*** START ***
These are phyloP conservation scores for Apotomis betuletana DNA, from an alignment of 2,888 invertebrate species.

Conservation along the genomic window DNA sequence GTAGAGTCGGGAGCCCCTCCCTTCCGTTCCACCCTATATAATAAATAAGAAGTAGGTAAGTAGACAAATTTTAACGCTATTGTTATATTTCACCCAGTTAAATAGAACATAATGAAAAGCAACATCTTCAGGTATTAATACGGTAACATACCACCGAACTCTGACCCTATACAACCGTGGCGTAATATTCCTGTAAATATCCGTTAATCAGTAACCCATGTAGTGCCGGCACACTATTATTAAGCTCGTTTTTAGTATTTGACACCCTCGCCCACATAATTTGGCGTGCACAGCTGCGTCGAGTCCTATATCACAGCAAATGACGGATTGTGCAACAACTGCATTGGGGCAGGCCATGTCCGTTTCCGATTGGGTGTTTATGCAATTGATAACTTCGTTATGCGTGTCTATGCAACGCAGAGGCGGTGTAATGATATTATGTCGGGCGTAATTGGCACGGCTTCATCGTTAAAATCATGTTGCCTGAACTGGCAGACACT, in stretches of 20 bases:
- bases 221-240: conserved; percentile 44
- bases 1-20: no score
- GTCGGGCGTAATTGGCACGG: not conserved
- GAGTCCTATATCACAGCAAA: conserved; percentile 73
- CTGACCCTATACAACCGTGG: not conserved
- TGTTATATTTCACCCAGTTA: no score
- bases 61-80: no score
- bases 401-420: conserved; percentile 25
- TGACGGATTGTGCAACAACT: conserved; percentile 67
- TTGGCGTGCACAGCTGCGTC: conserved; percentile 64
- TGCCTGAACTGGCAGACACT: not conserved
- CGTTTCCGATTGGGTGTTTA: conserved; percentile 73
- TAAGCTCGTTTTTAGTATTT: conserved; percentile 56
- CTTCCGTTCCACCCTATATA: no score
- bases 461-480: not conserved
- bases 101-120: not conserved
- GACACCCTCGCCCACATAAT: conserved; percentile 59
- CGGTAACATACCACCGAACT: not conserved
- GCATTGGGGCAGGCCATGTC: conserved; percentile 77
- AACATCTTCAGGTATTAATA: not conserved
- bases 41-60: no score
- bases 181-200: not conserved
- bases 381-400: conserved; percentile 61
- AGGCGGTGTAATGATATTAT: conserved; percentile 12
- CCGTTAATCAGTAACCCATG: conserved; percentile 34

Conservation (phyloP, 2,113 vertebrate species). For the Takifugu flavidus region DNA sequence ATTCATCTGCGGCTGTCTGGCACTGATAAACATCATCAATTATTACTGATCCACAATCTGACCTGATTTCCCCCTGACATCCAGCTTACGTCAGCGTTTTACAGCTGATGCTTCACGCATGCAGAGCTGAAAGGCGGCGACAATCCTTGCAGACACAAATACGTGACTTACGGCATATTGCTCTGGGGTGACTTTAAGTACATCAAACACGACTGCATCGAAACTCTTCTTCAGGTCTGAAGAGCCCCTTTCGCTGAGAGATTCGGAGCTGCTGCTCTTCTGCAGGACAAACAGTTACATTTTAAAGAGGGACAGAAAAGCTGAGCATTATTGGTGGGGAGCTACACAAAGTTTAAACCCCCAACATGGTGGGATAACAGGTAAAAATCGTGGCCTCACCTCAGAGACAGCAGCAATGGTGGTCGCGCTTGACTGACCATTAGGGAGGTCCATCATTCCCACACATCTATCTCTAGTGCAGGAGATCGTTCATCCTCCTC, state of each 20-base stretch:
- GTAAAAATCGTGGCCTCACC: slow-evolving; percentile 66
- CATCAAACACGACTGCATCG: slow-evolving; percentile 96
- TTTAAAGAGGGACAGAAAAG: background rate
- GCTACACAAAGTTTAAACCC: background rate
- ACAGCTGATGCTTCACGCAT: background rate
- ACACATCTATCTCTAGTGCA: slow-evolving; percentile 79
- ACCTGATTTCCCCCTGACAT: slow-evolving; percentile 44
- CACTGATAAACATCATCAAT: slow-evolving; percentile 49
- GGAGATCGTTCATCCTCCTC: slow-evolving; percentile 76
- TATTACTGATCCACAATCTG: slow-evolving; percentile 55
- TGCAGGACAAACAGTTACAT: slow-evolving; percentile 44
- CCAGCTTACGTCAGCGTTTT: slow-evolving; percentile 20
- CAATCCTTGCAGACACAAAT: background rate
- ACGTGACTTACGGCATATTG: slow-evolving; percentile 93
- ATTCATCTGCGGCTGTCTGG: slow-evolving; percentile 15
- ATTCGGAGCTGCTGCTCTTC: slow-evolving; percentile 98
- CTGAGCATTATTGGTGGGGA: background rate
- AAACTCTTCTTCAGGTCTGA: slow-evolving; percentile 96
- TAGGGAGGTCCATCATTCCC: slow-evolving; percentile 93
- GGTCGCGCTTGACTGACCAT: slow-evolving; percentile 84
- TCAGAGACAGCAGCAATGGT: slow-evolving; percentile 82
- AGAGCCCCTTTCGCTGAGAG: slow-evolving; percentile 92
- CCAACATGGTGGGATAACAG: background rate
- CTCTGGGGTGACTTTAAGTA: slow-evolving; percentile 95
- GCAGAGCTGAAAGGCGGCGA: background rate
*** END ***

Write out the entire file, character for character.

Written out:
These are phyloP conservation scores for Apotomis betuletana DNA, from an alignment of 2,888 invertebrate species.

Conservation along the genomic window DNA sequence GTAGAGTCGGGAGCCCCTCCCTTCCGTTCCACCCTATATAATAAATAAGAAGTAGGTAAGTAGACAAATTTTAACGCTATTGTTATATTTCACCCAGTTAAATAGAACATAATGAAAAGCAACATCTTCAGGTATTAATACGGTAACATACCACCGAACTCTGACCCTATACAACCGTGGCGTAATATTCCTGTAAATATCCGTTAATCAGTAACCCATGTAGTGCCGGCACACTATTATTAAGCTCGTTTTTAGTATTTGACACCCTCGCCCACATAATTTGGCGTGCACAGCTGCGTCGAGTCCTATATCACAGCAAATGACGGATTGTGCAACAACTGCATTGGGGCAGGCCATGTCCGTTTCCGATTGGGTGTTTATGCAATTGATAACTTCGTTATGCGTGTCTATGCAACGCAGAGGCGGTGTAATGATATTATGTCGGGCGTAATTGGCACGGCTTCATCGTTAAAATCATGTTGCCTGAACTGGCAGACACT, in stretches of 20 bases:
- bases 221-240: conserved; percentile 44
- bases 1-20: no score
- GTCGGGCGTAATTGGCACGG: not conserved
- GAGTCCTATATCACAGCAAA: conserved; percentile 73
- CTGACCCTATACAACCGTGG: not conserved
- TGTTATATTTCACCCAGTTA: no score
- bases 61-80: no score
- bases 401-420: conserved; percentile 25
- TGACGGATTGTGCAACAACT: conserved; percentile 67
- TTGGCGTGCACAGCTGCGTC: conserved; percentile 64
- TGCCTGAACTGGCAGACACT: not conserved
- CGTTTCCGATTGGGTGTTTA: conserved; percentile 73
- TAAGCTCGTTTTTAGTATTT: conserved; percentile 56
- CTTCCGTTCCACCCTATATA: no score
- bases 461-480: not conserved
- bases 101-120: not conserved
- GACACCCTCGCCCACATAAT: conserved; percentile 59
- CGGTAACATACCACCGAACT: not conserved
- GCATTGGGGCAGGCCATGTC: conserved; percentile 77
- AACATCTTCAGGTATTAATA: not conserved
- bases 41-60: no score
- bases 181-200: not conserved
- bases 381-400: conserved; percentile 61
- AGGCGGTGTAATGATATTAT: conserved; percentile 12
- CCGTTAATCAGTAACCCATG: conserved; percentile 34

Conservation (phyloP, 2,113 vertebrate species). For the Takifugu flavidus region DNA sequence ATTCATCTGCGGCTGTCTGGCACTGATAAACATCATCAATTATTACTGATCCACAATCTGACCTGATTTCCCCCTGACATCCAGCTTACGTCAGCGTTTTACAGCTGATGCTTCACGCATGCAGAGCTGAAAGGCGGCGACAATCCTTGCAGACACAAATACGTGACTTACGGCATATTGCTCTGGGGTGACTTTAAGTACATCAAACACGACTGCATCGAAACTCTTCTTCAGGTCTGAAGAGCCCCTTTCGCTGAGAGATTCGGAGCTGCTGCTCTTCTGCAGGACAAACAGTTACATTTTAAAGAGGGACAGAAAAGCTGAGCATTATTGGTGGGGAGCTACACAAAGTTTAAACCCCCAACATGGTGGGATAACAGGTAAAAATCGTGGCCTCACCTCAGAGACAGCAGCAATGGTGGTCGCGCTTGACTGACCATTAGGGAGGTCCATCATTCCCACACATCTATCTCTAGTGCAGGAGATCGTTCATCCTCCTC, state of each 20-base stretch:
- GTAAAAATCGTGGCCTCACC: slow-evolving; percentile 66
- CATCAAACACGACTGCATCG: slow-evolving; percentile 96
- TTTAAAGAGGGACAGAAAAG: background rate
- GCTACACAAAGTTTAAACCC: background rate
- ACAGCTGATGCTTCACGCAT: background rate
- ACACATCTATCTCTAGTGCA: slow-evolving; percentile 79
- ACCTGATTTCCCCCTGACAT: slow-evolving; percentile 44
- CACTGATAAACATCATCAAT: slow-evolving; percentile 49
- GGAGATCGTTCATCCTCCTC: slow-evolving; percentile 76
- TATTACTGATCCACAATCTG: slow-evolving; percentile 55
- TGCAGGACAAACAGTTACAT: slow-evolving; percentile 44
- CCAGCTTACGTCAGCGTTTT: slow-evolving; percentile 20
- CAATCCTTGCAGACACAAAT: background rate
- ACGTGACTTACGGCATATTG: slow-evolving; percentile 93
- ATTCATCTGCGGCTGTCTGG: slow-evolving; percentile 15
- ATTCGGAGCTGCTGCTCTTC: slow-evolving; percentile 98
- CTGAGCATTATTGGTGGGGA: background rate
- AAACTCTTCTTCAGGTCTGA: slow-evolving; percentile 96
- TAGGGAGGTCCATCATTCCC: slow-evolving; percentile 93
- GGTCGCGCTTGACTGACCAT: slow-evolving; percentile 84
- TCAGAGACAGCAGCAATGGT: slow-evolving; percentile 82
- AGAGCCCCTTTCGCTGAGAG: slow-evolving; percentile 92
- CCAACATGGTGGGATAACAG: background rate
- CTCTGGGGTGACTTTAAGTA: slow-evolving; percentile 95
- GCAGAGCTGAAAGGCGGCGA: background rate